Extravagantly wealthy people might have it easier, but the science shows again and again happiness does not come from ease but from coziness and its cousins “autonomy, competence in what you do, a sense of closeness with others, and self-esteem, all of which bring a well rounded state.” *


As you head into this weekend, take on the following challenge. It will be the true test to see if you are engaged and cozy in life. This challenge is difficult, and recommended by relationship expert Harville Hendrix as a miracle healer.

Deep breath. Are you ready?

Give someone a 1 minute hug. That’s 60 long seconds. That requires time. And according to the great philosophers, “Being rich is a measurement of how much money you have. But being wealthy is a measurement of how much time you have.”

Or otherwise stated by the abovementioned yogi, “Live in the f-cking moment!”

Join me in 2012 on a mission to Take Back Your Life one beautiful, funny, and delicious moment at a time: LIVIN THE MOMENT 2012


David Romanelli


About David Romanelli

David "Yeah Dave" Romanelli has played a major role in pioneering the modernization of wellness in the United States. He believes wellness and feeling good is so much more than fancy yoga poses, green juice, and tight-fitting clothes. Dave launched his career fusing ancient wellness practices with modern passions like exotic chocolate, fine wine, and gourmet food by creating Yoga + Chocolate, Yoga + Wine, and Yoga for Foodies.  His work has been featured in The Wall Street JournalFood + Wine, Newsweek and The New York Times; and his debut book, Yeah Dave's Guide to Livin' the Moment reached #1 on the Amazon Self-Help Bestseller List. Dave's new book launches in Fall 2014 from Skyhorse Publishing. Check out his new show Yeah Dave! brought to you by Scripps Network, the people behind The Food Network, Travel Channel, HGTV, and more.  He is a current contributor to Health Magazine, Yoga Journal, and various other publications. Discover more about his journey on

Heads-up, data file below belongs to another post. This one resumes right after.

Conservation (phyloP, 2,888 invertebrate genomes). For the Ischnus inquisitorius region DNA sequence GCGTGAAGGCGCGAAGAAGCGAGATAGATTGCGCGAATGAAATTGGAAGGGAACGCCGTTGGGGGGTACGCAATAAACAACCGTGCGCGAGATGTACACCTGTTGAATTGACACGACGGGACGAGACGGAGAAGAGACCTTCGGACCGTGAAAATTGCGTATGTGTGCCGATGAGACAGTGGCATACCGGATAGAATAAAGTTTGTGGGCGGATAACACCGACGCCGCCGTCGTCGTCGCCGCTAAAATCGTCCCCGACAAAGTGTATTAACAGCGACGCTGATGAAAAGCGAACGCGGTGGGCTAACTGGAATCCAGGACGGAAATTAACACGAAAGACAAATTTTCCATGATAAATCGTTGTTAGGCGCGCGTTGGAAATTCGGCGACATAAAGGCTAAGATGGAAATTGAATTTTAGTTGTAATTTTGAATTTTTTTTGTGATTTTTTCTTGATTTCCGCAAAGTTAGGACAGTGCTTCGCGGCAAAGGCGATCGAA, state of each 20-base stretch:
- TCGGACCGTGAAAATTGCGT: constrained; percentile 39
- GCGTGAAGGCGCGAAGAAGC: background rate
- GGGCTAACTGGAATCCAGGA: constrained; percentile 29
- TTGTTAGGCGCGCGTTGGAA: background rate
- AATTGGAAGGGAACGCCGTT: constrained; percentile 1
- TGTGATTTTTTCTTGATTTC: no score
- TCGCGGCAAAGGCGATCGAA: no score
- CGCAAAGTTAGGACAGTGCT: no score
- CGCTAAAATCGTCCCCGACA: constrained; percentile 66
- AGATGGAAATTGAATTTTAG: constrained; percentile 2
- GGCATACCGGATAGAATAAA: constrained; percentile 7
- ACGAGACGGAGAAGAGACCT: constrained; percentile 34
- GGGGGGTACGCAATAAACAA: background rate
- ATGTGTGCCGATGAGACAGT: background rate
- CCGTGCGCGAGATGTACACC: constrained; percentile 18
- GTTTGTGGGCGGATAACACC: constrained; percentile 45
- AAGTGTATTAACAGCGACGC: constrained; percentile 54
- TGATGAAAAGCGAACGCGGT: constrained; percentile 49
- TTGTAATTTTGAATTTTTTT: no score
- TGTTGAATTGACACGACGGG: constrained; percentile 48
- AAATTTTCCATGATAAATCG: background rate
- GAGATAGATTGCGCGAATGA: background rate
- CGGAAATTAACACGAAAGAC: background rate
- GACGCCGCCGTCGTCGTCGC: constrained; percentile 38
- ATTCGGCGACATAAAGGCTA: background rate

7 Responses to “The Low Life of High Rollers”

  1. Truth says:

    I think its nearly impossible to live in the moment while eating dead flesh. If you did, you'd be aware of all the pain and suffering that happened so that piece of meat could be on your plate.

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  3. Lovely says:

    This article had nothing to do with one's choice of vegetarianism or not. It was about happiness and it was an incredible article. People say they want to win the lottery and I always say absolutely not. happiness is found within yourself. Discovering who you are, loving what you find and living from your heart. I wouldn't want it any other way. Thank you for your article. ♥

  4. Pam J says:

    I love to eat meat, and it does not prevent me from living in the moment. This was a terrific article, and while I wouldn’t mind winning the lottery, I know it would be more likely to cause problems than solve them unless I got help from an ethical financial advisor.

  5. SOFLY_Anna says:

    funny, there is no meet no meet eating mentioning in this article…but I agree with Pam – eating meet has nothing to do living in the moment of winning lottery:-)
    On contrary, I would not trust any financial advisor…don't think the word "ethical" goes well with it…

  6. Tanya Lee Markul says:

    Hey, that's a pretty good salary! 🙂

    Posting to Elephant Yoga on Facebook and Twitter.

    Tanya Lee Markul, Yoga Editor
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  7. Rick says:

    I have an acquaintance who did the same thing… After winning 7 million in the Florida lottery. He became even more obnoxious than he was before winning. His greed rose to new heights and his wife left him. Sudden wealth doesnt mean instant happieness… Personally though I think the good that can be done with winning such a large amount can change lives for the better in so many ways… I still wont buy a ticket though!